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About esantorella

  • Rank
    Junior Member
  • Birthday December 2

Profile Information

  • Gender
  • Location
    Medford, MA
  • Interests
    Running, agility, and maybe going to try stock work
  1. While my dog was still learning this, I tried playing "look at that" in a situation that was too scary and now she thinks it's the "bark at that" game. Oops.
  2. We tried everything to teach our dog to work on a loose leash. She always wanted to charge forward and nothing we could offer her was as good as going forward. The only thing that worked was turning around and walking in the opposite direction every single time she pulled on the leash, then resuming our original course after she made eye contact while on a loose leash. It took months, but it worked.
  3. Interesting, has anyone ever seen a purebred that looks like this? No white on her face or neck, apart from some stiff, short hairs under her nose. I've been asked if she's part Kelpie, but the long hair gene is recessive so I don't think she could have a purebred Kelpie parent. I know it doesn't matter but I wish I knew where she came from!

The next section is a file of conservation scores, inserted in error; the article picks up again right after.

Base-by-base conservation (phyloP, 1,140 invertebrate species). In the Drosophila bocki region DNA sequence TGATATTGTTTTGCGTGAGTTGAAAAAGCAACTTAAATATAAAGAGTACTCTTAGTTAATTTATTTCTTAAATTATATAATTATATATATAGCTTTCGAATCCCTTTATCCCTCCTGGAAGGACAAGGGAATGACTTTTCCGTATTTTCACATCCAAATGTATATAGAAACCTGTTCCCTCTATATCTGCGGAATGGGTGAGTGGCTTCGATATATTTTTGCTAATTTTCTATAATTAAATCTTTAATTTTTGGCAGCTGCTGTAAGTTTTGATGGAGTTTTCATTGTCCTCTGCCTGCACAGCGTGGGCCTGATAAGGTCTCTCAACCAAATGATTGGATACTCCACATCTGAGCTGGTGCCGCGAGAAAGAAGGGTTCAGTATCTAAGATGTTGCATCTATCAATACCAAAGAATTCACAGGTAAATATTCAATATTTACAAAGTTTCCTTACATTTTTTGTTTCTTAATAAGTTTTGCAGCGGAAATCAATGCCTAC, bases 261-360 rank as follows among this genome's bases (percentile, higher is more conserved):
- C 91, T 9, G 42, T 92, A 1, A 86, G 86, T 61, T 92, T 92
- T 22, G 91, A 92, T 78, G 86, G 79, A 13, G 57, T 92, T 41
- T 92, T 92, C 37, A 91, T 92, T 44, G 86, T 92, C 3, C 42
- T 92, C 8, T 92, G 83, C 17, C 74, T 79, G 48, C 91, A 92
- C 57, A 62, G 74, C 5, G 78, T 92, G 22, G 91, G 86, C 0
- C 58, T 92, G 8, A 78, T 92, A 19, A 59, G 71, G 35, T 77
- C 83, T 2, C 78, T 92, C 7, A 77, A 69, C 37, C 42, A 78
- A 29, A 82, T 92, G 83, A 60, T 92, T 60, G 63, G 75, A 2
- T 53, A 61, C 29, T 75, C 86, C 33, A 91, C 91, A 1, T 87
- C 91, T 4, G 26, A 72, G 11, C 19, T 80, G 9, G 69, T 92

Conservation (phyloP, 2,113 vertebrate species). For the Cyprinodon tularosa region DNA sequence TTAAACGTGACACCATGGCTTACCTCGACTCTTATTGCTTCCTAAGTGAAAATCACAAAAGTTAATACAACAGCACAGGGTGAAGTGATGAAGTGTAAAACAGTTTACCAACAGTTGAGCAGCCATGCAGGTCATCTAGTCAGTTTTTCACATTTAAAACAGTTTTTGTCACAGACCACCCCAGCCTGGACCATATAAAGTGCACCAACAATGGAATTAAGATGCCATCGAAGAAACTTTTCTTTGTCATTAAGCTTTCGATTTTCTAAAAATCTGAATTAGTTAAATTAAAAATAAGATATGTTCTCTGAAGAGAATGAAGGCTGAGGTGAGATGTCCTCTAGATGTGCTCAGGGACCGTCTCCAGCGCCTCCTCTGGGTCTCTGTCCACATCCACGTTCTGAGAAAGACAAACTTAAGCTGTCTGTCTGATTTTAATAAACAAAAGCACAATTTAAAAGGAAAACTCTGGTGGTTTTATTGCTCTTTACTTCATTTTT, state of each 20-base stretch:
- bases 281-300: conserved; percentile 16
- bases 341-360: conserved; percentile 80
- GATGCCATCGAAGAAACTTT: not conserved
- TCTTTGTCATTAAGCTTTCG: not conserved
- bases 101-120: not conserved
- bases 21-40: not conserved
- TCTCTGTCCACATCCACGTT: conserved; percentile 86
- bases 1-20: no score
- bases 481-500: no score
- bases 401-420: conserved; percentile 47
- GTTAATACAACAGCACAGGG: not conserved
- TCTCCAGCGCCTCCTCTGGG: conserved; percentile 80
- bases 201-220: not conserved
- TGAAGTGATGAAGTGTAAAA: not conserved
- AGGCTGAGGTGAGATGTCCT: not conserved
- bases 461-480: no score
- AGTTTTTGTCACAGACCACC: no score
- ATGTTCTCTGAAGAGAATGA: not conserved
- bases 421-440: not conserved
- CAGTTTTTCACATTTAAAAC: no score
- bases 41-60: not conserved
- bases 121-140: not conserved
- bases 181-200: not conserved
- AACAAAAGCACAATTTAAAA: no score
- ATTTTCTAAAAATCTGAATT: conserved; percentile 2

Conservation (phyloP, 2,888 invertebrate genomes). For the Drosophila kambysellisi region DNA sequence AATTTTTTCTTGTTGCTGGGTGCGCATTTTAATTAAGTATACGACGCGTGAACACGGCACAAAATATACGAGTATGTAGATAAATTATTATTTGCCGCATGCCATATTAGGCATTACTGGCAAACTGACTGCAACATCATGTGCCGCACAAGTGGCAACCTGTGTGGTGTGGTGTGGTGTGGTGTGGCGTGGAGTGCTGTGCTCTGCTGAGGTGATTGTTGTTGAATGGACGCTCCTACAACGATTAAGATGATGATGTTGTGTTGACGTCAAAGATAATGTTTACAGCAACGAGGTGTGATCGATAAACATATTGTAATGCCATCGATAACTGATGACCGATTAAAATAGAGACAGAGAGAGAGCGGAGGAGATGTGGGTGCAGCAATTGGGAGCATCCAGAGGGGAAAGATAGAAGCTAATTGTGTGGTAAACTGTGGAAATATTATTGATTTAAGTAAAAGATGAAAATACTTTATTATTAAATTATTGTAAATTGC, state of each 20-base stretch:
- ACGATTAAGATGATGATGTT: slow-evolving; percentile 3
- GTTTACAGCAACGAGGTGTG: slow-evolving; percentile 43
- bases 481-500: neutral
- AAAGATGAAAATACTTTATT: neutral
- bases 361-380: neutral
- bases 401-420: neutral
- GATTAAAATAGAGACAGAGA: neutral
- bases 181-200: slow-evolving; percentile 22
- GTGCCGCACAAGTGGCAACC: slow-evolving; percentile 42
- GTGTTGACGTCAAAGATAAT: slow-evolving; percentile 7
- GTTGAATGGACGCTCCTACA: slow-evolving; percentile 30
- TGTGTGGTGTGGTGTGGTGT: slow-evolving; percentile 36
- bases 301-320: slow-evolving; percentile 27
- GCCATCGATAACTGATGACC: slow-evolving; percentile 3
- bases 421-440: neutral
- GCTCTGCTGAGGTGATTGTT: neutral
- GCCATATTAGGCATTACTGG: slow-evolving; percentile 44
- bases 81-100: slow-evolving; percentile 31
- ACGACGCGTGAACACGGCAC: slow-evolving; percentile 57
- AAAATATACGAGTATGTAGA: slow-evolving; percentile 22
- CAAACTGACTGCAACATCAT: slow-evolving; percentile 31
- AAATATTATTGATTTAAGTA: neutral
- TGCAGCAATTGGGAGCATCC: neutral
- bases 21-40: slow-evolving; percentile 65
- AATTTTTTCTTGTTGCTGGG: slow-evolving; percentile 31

4. Can anyone recommend a trainer? I live near Boston but am willing to drive for a while. I know nothing about herding. My dog is a two-year-old rescue dog we adopted six months ago. Experienced people believe to be a Border Collie. I would definitely expect her to herd in a stalky, strong-eyed style based on her behavior. Is it important to find a trainer who specializes in strong-eyed dogs? The local ones I've found through Google seem to train "all herding breeds" and the competitive ones use Aussies. Also, what are some prerequisites to introducing her to stock? My concern is whether she would pay attention to her handler. She has great recall, a pretty good down-stay, and she's shown in agility that she's capable of amazing things when she's "in the zone." However, when she encounters a wild animal, she sometimes fixates and acts like she can't hear or see me. With tons of training she is now a good off-leash dog. (She runs with me or my husband every day, and we're always training her and working on building attention skills.) When she sees a squirrel, she mostly stays near her person and pays attention to him or her, and if she starts chasing it, an "uh-uh" can sometimes get her to stop. But I think she might go totally deaf to people around stock. A bit more about this dog: I heard that her first home (of many) was with someone who bought her for herding, but when she was less than 4 months old they decided she wasn't cut out for it. Since she was so young I'm hoping they made a mistake. She is extremely eager to work for food or toys. She is not soft, timid, or a "velcro dog."
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